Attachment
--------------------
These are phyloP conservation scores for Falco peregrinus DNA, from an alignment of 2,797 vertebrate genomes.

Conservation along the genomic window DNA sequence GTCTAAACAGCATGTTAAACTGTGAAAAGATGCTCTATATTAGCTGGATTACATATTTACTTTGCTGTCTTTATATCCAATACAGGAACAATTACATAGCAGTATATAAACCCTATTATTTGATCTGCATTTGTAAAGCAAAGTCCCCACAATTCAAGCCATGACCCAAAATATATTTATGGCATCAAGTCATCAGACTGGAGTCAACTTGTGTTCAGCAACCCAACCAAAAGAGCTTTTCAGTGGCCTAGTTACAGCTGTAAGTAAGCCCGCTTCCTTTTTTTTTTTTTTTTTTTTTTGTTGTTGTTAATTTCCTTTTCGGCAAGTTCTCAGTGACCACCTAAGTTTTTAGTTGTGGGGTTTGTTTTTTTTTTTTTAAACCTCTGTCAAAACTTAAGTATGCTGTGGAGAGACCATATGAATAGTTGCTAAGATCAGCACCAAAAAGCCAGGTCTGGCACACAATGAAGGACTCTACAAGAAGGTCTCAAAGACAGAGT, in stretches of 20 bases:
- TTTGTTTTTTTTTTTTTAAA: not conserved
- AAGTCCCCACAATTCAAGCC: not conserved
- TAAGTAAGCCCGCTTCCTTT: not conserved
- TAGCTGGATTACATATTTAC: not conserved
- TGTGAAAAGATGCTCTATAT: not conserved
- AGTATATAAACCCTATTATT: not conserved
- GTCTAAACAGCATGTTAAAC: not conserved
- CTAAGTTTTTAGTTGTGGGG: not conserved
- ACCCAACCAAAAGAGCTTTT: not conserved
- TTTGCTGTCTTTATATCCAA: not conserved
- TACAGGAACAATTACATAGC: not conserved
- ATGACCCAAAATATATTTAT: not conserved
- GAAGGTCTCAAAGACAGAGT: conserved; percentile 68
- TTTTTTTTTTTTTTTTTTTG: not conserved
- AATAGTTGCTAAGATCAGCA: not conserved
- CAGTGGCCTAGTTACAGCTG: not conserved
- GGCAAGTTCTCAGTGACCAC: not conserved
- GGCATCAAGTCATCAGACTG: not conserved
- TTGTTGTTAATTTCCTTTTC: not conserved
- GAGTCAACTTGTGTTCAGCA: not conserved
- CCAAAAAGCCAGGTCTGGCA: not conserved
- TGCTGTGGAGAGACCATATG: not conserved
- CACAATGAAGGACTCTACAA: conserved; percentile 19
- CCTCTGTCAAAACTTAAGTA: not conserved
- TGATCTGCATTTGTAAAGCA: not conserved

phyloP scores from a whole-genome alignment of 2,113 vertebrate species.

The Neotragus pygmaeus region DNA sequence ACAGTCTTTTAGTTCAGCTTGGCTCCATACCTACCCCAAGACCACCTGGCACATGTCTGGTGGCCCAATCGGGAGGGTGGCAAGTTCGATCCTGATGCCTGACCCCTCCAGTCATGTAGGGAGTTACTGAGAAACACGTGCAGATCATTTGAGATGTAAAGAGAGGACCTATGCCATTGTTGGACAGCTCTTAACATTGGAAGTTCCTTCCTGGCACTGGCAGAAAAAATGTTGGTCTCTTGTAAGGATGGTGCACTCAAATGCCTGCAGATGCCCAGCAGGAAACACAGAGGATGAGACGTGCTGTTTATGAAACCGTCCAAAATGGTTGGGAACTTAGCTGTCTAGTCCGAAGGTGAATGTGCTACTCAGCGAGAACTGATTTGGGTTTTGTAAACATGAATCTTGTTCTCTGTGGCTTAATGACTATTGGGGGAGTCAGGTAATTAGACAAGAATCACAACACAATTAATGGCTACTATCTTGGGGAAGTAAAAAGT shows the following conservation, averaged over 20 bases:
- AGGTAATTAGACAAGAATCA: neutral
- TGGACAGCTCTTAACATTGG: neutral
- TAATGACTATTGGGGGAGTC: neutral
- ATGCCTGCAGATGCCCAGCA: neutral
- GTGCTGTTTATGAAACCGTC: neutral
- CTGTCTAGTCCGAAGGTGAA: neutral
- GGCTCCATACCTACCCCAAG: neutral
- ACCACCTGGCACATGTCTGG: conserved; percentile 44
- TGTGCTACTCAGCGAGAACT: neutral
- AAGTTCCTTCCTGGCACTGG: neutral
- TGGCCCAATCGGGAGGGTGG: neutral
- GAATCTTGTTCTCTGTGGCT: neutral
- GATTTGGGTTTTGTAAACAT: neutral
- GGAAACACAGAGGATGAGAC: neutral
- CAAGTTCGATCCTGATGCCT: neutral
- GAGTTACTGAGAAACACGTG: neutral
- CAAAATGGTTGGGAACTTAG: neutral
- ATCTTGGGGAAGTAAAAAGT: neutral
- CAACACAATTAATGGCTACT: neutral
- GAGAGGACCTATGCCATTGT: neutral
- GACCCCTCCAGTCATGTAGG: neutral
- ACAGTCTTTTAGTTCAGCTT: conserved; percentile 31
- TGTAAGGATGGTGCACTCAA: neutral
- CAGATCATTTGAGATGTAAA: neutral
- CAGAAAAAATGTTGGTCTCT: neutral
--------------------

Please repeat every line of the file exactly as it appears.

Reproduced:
These are phyloP conservation scores for Falco peregrinus DNA, from an alignment of 2,797 vertebrate genomes.

Conservation along the genomic window DNA sequence GTCTAAACAGCATGTTAAACTGTGAAAAGATGCTCTATATTAGCTGGATTACATATTTACTTTGCTGTCTTTATATCCAATACAGGAACAATTACATAGCAGTATATAAACCCTATTATTTGATCTGCATTTGTAAAGCAAAGTCCCCACAATTCAAGCCATGACCCAAAATATATTTATGGCATCAAGTCATCAGACTGGAGTCAACTTGTGTTCAGCAACCCAACCAAAAGAGCTTTTCAGTGGCCTAGTTACAGCTGTAAGTAAGCCCGCTTCCTTTTTTTTTTTTTTTTTTTTTTGTTGTTGTTAATTTCCTTTTCGGCAAGTTCTCAGTGACCACCTAAGTTTTTAGTTGTGGGGTTTGTTTTTTTTTTTTTAAACCTCTGTCAAAACTTAAGTATGCTGTGGAGAGACCATATGAATAGTTGCTAAGATCAGCACCAAAAAGCCAGGTCTGGCACACAATGAAGGACTCTACAAGAAGGTCTCAAAGACAGAGT, in stretches of 20 bases:
- TTTGTTTTTTTTTTTTTAAA: not conserved
- AAGTCCCCACAATTCAAGCC: not conserved
- TAAGTAAGCCCGCTTCCTTT: not conserved
- TAGCTGGATTACATATTTAC: not conserved
- TGTGAAAAGATGCTCTATAT: not conserved
- AGTATATAAACCCTATTATT: not conserved
- GTCTAAACAGCATGTTAAAC: not conserved
- CTAAGTTTTTAGTTGTGGGG: not conserved
- ACCCAACCAAAAGAGCTTTT: not conserved
- TTTGCTGTCTTTATATCCAA: not conserved
- TACAGGAACAATTACATAGC: not conserved
- ATGACCCAAAATATATTTAT: not conserved
- GAAGGTCTCAAAGACAGAGT: conserved; percentile 68
- TTTTTTTTTTTTTTTTTTTG: not conserved
- AATAGTTGCTAAGATCAGCA: not conserved
- CAGTGGCCTAGTTACAGCTG: not conserved
- GGCAAGTTCTCAGTGACCAC: not conserved
- GGCATCAAGTCATCAGACTG: not conserved
- TTGTTGTTAATTTCCTTTTC: not conserved
- GAGTCAACTTGTGTTCAGCA: not conserved
- CCAAAAAGCCAGGTCTGGCA: not conserved
- TGCTGTGGAGAGACCATATG: not conserved
- CACAATGAAGGACTCTACAA: conserved; percentile 19
- CCTCTGTCAAAACTTAAGTA: not conserved
- TGATCTGCATTTGTAAAGCA: not conserved

phyloP scores from a whole-genome alignment of 2,113 vertebrate species.

The Neotragus pygmaeus region DNA sequence ACAGTCTTTTAGTTCAGCTTGGCTCCATACCTACCCCAAGACCACCTGGCACATGTCTGGTGGCCCAATCGGGAGGGTGGCAAGTTCGATCCTGATGCCTGACCCCTCCAGTCATGTAGGGAGTTACTGAGAAACACGTGCAGATCATTTGAGATGTAAAGAGAGGACCTATGCCATTGTTGGACAGCTCTTAACATTGGAAGTTCCTTCCTGGCACTGGCAGAAAAAATGTTGGTCTCTTGTAAGGATGGTGCACTCAAATGCCTGCAGATGCCCAGCAGGAAACACAGAGGATGAGACGTGCTGTTTATGAAACCGTCCAAAATGGTTGGGAACTTAGCTGTCTAGTCCGAAGGTGAATGTGCTACTCAGCGAGAACTGATTTGGGTTTTGTAAACATGAATCTTGTTCTCTGTGGCTTAATGACTATTGGGGGAGTCAGGTAATTAGACAAGAATCACAACACAATTAATGGCTACTATCTTGGGGAAGTAAAAAGT shows the following conservation, averaged over 20 bases:
- AGGTAATTAGACAAGAATCA: neutral
- TGGACAGCTCTTAACATTGG: neutral
- TAATGACTATTGGGGGAGTC: neutral
- ATGCCTGCAGATGCCCAGCA: neutral
- GTGCTGTTTATGAAACCGTC: neutral
- CTGTCTAGTCCGAAGGTGAA: neutral
- GGCTCCATACCTACCCCAAG: neutral
- ACCACCTGGCACATGTCTGG: conserved; percentile 44
- TGTGCTACTCAGCGAGAACT: neutral
- AAGTTCCTTCCTGGCACTGG: neutral
- TGGCCCAATCGGGAGGGTGG: neutral
- GAATCTTGTTCTCTGTGGCT: neutral
- GATTTGGGTTTTGTAAACAT: neutral
- GGAAACACAGAGGATGAGAC: neutral
- CAAGTTCGATCCTGATGCCT: neutral
- GAGTTACTGAGAAACACGTG: neutral
- CAAAATGGTTGGGAACTTAG: neutral
- ATCTTGGGGAAGTAAAAAGT: neutral
- CAACACAATTAATGGCTACT: neutral
- GAGAGGACCTATGCCATTGT: neutral
- GACCCCTCCAGTCATGTAGG: neutral
- ACAGTCTTTTAGTTCAGCTT: conserved; percentile 31
- TGTAAGGATGGTGCACTCAA: neutral
- CAGATCATTTGAGATGTAAA: neutral
- CAGAAAAAATGTTGGTCTCT: neutral